Nasen president sets out idea of school 'village'
"That would be true inclusion," she says. "You would be serving the needs of the community in one area, instead of special needs children being taken from one authority and delivered into a special school miles away."
Some authorities have made mistakes, she says, in closing special schools.
But she believes lessons have been learnt and special schools are here to stay.
"We could have more children with special needs in the mainstream, but we need to be more adventurous in the way we do it," Colquhoun says. "We could, for instance, have more dual registration - closer links between maintained and special schools so that children can work at two sites."
Born and bred in Newcastle, Elaine Colquhoun has been head of Hill Top school since 2000. She began her working life as a nurse and then a primary school teacher, but after three years in the maintained sector she moved into special schools and has never looked back.
"It's continually challenging and uplifting," she says. "I've never stopped being challenged because we have diversified so much over the years."
Inclusion of special needs children in mainstream schools has widened Hill Top's intake to include children with severe, as well as moderate, learning difficulties, and children with severe autism. The school has worked hard to cement links with local mainstream schools, and Colquhoun is particularly proud of the accredited snorkelling and diving course it runs for its own pupils together with those from a local secondary.
Golf is another activity that the two schools have collaborated on, and mainstream sixth-formers come to do shared reading with Year 7 Hill Top pupils every week.
LEAGUE TABLE PROBLEMS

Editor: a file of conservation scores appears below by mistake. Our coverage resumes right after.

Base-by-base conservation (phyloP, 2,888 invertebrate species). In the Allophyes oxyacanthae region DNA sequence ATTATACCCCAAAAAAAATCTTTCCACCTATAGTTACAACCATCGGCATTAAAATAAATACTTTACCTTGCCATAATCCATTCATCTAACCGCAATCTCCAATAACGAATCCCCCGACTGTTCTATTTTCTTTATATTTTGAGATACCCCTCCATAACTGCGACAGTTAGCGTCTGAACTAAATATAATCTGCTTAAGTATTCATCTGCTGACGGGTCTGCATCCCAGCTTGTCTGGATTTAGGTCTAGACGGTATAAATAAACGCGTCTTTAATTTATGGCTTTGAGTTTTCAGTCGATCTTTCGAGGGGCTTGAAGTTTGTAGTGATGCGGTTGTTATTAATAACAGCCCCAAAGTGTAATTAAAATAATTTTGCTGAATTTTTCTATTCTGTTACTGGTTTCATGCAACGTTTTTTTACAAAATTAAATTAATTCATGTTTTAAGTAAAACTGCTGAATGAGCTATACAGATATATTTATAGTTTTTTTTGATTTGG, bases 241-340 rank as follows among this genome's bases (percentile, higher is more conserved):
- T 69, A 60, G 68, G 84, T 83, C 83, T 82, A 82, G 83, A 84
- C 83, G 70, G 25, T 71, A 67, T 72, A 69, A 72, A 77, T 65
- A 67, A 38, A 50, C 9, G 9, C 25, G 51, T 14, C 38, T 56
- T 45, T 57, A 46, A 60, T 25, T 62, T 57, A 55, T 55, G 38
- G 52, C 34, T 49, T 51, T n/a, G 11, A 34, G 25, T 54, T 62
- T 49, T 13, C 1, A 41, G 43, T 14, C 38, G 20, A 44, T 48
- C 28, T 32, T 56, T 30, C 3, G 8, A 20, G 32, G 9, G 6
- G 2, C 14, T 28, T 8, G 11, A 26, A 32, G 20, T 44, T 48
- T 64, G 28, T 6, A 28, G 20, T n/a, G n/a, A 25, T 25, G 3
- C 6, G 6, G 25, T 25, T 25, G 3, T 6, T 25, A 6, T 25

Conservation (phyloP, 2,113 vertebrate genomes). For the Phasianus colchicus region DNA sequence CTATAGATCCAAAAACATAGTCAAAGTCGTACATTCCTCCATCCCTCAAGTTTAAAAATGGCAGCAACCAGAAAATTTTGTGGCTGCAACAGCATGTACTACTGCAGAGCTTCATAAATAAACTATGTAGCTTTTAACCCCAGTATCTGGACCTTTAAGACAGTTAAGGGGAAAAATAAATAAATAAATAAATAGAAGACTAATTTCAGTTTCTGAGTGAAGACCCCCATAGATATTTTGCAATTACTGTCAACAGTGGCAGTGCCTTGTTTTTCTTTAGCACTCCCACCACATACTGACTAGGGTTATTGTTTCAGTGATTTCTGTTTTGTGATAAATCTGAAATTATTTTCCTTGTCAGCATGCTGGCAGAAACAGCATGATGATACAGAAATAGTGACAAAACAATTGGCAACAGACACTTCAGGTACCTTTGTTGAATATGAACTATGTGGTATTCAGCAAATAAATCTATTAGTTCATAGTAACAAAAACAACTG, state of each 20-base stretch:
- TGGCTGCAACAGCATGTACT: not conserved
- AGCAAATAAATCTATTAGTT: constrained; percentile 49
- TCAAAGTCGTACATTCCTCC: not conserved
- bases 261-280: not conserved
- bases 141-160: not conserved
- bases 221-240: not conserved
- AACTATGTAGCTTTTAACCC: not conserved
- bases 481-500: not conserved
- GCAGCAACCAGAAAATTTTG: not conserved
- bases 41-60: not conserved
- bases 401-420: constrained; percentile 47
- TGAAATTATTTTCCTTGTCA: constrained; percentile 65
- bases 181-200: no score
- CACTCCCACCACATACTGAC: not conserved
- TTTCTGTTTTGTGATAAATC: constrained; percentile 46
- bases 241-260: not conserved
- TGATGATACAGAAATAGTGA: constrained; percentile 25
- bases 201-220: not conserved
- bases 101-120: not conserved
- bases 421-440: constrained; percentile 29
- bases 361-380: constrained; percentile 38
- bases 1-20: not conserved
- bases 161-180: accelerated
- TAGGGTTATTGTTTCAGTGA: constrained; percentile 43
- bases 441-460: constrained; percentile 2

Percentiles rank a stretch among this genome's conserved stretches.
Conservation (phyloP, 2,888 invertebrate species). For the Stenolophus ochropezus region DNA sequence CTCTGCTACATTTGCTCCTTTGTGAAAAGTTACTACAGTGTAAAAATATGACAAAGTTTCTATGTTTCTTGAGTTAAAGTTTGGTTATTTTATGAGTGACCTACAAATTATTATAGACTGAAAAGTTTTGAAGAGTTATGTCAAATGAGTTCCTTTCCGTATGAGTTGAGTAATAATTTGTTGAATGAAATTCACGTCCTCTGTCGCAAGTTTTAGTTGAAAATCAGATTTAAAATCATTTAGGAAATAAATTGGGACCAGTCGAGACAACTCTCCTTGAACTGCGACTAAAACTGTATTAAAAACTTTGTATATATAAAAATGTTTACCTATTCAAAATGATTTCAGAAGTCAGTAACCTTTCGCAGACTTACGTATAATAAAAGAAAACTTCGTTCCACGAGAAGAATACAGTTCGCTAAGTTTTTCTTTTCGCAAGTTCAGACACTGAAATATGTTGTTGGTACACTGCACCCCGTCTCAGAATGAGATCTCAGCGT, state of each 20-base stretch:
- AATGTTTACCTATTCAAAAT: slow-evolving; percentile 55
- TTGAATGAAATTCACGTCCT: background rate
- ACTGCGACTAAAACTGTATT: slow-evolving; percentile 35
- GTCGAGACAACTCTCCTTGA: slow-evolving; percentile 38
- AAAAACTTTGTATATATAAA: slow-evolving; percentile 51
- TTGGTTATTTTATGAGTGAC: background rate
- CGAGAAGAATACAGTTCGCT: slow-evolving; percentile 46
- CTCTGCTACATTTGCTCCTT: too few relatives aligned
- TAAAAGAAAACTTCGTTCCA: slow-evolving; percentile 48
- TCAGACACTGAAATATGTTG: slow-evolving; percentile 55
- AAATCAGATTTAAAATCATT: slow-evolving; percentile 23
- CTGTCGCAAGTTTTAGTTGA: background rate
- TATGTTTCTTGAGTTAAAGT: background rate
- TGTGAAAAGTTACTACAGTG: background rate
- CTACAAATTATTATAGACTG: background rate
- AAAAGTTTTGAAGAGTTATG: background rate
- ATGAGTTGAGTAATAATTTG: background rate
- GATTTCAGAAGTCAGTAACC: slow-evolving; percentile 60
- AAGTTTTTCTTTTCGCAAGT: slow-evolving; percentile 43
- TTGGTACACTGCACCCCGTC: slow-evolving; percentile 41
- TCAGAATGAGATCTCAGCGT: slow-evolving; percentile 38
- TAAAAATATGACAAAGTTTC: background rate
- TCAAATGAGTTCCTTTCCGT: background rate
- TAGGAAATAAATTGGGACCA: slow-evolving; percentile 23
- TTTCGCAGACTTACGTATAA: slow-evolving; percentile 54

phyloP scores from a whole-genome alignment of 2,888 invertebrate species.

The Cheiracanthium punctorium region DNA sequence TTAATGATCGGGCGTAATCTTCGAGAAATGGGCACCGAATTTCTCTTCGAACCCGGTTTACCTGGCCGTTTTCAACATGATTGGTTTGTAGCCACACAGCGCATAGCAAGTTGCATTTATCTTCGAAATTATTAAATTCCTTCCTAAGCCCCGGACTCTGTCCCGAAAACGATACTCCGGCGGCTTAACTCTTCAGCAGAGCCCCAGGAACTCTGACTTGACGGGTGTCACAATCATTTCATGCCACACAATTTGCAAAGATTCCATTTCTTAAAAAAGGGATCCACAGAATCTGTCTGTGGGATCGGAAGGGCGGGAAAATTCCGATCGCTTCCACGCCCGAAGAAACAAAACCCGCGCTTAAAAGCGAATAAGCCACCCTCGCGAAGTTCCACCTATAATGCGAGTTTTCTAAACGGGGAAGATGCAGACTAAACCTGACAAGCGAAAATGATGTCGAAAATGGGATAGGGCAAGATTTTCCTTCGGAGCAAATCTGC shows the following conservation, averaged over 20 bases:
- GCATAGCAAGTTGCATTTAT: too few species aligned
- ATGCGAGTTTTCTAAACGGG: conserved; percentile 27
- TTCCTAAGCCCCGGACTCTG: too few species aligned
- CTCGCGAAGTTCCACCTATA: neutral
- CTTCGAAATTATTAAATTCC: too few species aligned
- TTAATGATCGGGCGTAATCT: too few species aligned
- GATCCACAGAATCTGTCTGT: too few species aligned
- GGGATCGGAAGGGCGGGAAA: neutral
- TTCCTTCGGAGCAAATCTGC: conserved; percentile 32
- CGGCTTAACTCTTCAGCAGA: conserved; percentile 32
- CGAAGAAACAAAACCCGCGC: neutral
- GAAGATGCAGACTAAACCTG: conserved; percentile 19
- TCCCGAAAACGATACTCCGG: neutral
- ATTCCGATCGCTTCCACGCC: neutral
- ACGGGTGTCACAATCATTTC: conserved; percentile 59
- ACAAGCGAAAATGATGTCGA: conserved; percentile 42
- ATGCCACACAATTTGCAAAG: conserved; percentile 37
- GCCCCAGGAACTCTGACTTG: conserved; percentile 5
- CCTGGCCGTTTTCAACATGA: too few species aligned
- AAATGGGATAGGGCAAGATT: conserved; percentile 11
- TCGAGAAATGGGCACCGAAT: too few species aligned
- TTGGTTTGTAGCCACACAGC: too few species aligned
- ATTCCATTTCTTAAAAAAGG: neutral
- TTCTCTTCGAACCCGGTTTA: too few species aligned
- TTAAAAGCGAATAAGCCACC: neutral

One of the biggest barriers to inclusion, she believes, is league tables and the pressure for good GCSE results. "We get a lot of children referred to us in Year 9 because mainstream schools don't want them in Year 10.
That's league-table driven."
Mainstream schools, she argues, should put more energy into providing alternative qualifications - units of accreditation or certificates of achievement - for special needs pupils who are not capable of gaining GCSEs.
Colquhoun's vision for Nasen is that it should have a broader outlook. "We need more international links so we can learn from others how they deliver," she says. "We need to have more sharing of practice."
Colquhoun's work in China is a case in point. In 2002, she visited China as one of a British Council delegation of heads, and Hill Top is now twinned with Luwan school, a special school in Shanghai.
Luwan school has learnt from Hill Top the value of sensory education - it has developed a sensory room, having had no concept of this before, says Colquhoun - and realised that children with profound and multiple learning difficulties need not be left to languish at home. Hill Top has picked up calming eye exercises and a special Chinese dance for use in regular "active breaks".
At Nasen, Colquhoun wants to see more liaising with charities working in similar fields, more feedback from ground-level, more input from parents and more practical, hands-on projects, such as the recent school poetry competition.
At the strategic level, the appointment of five trustees from outside education has been "a breath of fresh air", she says, and Nasen is working increasingly with health and social services, as well as education.
"We're moving toward a much more focused, business-type approach - as well as a more inclusive one," she says.